Designing Efficient Communication Infrastructure in Post-Disaster Situations with Limited Availability of Network Resources


In the aftermath of a large-scale disaster, such as an earthquake, existing telecommunication (e.g., cellular towers) and other public infrastructures (e.g., power lines, roads, etc.) are often severely damaged. This prevents the seamless exchange of situational awareness and rescue/relief based information between the volunteers, shelter points, and the coordination center. A temporary communication infrastructure utilizing smartphones, communication towers, drones, smart badges, etc., commonly referred to as network resources, can be formed, which promises to bridge the communication gap between various stakeholders in the disaster area and enable timely information exchange between them. However, the efficacy of such networks is often challenged by the limited availability of network resources in the disaster area. To address this issue, in this paper, we propose to design, develop, and test a novel strategy that intelligently deploys the limited network resources in the disaster area, and thus, creates an efficient temporary communication infrastructure in such resource-constrained post-disaster situations. We formulate the network resource deployment (ResDep) problem as an integer linear programming optimization problem and show that it is NP-Hard. Next, we propose a near-optimal polynomial-time heuristic solution for solving it. Our extensive simulation study on top of ONE simulator and proof-of-concept pilot deployment study, both based on our university, National Institute of Technology — Durgapur, India, reveal that the proposed heuristic performs nearly as well as that of the optimal solution (computed using Gurobi optimizer), and outperforms its variant and baseline approaches when compared in terms of end-to-end network latency and message delivery.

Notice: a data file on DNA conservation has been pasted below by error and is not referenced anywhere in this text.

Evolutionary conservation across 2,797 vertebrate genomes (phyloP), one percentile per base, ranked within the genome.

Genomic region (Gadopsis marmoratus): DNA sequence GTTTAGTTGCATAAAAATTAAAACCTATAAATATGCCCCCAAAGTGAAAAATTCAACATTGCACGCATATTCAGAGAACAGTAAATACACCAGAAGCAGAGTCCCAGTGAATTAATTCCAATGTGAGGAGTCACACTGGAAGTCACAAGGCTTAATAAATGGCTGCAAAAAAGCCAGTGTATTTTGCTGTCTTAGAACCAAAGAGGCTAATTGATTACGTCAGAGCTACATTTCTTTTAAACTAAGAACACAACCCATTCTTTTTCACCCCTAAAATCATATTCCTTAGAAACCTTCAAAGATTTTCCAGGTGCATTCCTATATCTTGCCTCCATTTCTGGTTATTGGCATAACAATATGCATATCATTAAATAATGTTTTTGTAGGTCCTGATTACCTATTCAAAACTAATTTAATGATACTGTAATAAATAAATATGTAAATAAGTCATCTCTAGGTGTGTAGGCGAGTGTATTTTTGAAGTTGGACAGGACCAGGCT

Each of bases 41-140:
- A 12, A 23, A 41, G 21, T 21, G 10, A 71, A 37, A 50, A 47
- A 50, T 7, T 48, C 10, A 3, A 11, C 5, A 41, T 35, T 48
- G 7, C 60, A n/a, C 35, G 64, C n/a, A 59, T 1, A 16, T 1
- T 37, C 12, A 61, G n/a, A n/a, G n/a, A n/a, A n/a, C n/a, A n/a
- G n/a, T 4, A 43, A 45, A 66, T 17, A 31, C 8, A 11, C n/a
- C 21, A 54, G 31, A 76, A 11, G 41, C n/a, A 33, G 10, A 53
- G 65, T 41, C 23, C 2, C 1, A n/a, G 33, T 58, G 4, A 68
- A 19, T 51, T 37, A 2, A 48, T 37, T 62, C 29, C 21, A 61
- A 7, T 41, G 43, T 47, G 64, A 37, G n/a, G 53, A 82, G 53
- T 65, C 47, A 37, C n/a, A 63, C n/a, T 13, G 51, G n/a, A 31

Computer Science

Research Center/Lab(s)

Center for High Performance Computing Research

Second Research Center/Lab

Intelligent Systems Center

Keywords and Phrases

Delay tolerant network; Disaster management; Post-disaster environments; Resource allocation

International Standard Serial Number (ISSN)

0140-3664; 1873-703X

Document Type

Article - Journal

Document Version


File Type





© 2020 Elsevier, All rights reserved.

Publication Date

01 Dec 2020